The Opposition line is, and it is definitely politically motivated for political mileage, and if they word it sufficiently candidly can gain a huge political advantage, that it is unfair to burden the most vulnerable segment, as they are unable to reduce their cost, by lower consumption! They fail to say however how the deficit can be plugged! But as I mentioned earlier this Govt’.s bad policies led to this problem in the first place and therefore they must eat some of the crow and suffer the wrath of a furious public.

It is easier for me to reduce my usage and try not to permit an increase in my bill, by turning off a fan or using the washing machine less! It is so hot these days, not having a fan is a nightmare of sweat pouring down one’s face. If I retreat to Polonnaruwa, where I do not have electricity I will avoid the problem!

I also understand that the PUC has forced the Electricity Board to reduce their costs, which are also outrageous due to inefficiencies within their labor force with very highly paid professionals, who are reluctant to lose any of their perks. The answer is simply to pray that Hydro Reservoirs are full and our reliance on thermal is less. Norochcholai HAS NOT given the expected benefits because of many of the economies of scale have not helped reduce the cost due to the faulty nature of the plant, which due to bribes, commissions and inefficiencies in the technology is costing the Board twice its original estimate.

In conclusion, as the CEB is one of two state enterprises that show the largest losses, something has to be done to reduce them. Bad government has led to high cost Electricity production, and we the people are paying the price. Now it has finally dawned on the poor that even they have been living beyond their means all this time, and it is time for them to pay for the sins of the Govt. It is the wastage and inefficiencies in Corruption that we are all paying for today, and it is time the people of Sri Lanka realize that they have been fooled into a false sense of security by the untruths trotted out daily by the Govt.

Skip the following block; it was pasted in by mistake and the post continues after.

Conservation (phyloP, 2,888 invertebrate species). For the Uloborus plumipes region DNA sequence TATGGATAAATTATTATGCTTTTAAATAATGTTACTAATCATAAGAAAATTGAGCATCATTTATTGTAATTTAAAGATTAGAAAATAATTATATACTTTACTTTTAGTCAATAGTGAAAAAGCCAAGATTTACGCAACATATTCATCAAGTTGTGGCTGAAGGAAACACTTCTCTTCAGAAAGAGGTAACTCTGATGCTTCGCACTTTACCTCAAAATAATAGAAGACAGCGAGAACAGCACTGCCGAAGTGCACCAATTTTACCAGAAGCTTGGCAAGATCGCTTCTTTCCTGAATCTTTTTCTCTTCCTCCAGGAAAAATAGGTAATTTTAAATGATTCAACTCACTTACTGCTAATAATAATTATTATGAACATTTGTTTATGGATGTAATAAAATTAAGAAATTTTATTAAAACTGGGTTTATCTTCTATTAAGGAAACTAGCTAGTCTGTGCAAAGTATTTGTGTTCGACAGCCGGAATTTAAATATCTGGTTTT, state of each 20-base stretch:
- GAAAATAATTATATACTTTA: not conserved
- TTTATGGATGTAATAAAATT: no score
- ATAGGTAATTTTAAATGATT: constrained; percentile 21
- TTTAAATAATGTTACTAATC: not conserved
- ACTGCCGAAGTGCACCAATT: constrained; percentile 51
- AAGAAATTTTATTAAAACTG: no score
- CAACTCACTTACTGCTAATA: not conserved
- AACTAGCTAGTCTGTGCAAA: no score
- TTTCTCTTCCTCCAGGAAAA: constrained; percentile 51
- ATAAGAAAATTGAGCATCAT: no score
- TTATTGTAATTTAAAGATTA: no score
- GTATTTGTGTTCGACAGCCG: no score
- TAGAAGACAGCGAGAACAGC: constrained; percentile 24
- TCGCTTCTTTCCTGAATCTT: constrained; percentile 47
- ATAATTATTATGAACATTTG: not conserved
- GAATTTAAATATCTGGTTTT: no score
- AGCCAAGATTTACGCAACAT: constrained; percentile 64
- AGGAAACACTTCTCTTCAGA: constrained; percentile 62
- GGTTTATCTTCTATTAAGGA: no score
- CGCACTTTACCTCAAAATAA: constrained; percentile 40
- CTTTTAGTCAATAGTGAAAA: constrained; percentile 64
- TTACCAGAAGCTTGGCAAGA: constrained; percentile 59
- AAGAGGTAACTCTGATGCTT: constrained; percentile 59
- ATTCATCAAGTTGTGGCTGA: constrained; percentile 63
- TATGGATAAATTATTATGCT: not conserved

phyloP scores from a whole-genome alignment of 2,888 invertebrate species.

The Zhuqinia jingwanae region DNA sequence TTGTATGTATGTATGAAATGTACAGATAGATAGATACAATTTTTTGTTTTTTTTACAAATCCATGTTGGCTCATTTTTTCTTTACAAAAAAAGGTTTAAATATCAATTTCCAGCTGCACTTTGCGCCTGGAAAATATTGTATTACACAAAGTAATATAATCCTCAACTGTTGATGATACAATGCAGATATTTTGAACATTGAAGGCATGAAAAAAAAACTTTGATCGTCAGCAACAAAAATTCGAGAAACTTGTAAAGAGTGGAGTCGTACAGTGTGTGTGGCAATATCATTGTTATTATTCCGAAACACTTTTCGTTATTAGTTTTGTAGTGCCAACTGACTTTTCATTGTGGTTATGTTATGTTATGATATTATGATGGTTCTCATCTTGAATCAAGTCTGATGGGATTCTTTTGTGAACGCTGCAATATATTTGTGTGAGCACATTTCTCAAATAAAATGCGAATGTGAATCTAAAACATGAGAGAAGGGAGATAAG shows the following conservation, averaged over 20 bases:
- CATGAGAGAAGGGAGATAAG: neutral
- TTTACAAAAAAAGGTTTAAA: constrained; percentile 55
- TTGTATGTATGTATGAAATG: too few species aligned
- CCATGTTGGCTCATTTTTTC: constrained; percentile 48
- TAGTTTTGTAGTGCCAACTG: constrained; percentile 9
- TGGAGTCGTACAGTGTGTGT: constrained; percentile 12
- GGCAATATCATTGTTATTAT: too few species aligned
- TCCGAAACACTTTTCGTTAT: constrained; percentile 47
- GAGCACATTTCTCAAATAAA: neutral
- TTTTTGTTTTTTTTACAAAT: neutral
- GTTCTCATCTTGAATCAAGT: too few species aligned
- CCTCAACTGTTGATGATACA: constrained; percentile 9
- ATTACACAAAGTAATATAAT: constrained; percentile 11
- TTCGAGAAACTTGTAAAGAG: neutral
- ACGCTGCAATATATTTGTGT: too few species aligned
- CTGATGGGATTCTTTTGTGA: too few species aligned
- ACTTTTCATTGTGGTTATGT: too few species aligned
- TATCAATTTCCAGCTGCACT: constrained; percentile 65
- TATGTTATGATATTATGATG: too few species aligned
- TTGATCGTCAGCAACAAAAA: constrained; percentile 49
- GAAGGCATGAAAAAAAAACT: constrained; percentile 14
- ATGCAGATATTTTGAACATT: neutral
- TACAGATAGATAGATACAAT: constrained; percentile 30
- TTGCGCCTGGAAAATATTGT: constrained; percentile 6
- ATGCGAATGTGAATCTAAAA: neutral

1 comment:

Anonymous said...

the power issue is a bread and butter issue that the masses understand. thus it can be used for immense political mileage by the opposition parties.

the government must therefore act quickly and put its house in order, and this requires a comprehensive 30-year plan for the energy sector in Sri Lanka including all options, but with emphasis on renewables. Give duty waivers for micro-energy production accessories like solar panels, windmills, biogassifiers, etc. Sri Lanka must make use of its position in every way, and perhaps invest in developing and mobilizing generators that can use the ocean waves as a regular source of power -- an infinitely renewable resource. of course, the opposition will criticize anything and probably say wave power harms the environment or tourism industry, but in sri lanka you must develop a thick skin and go with what works, as there are so many alternative motives when people say things.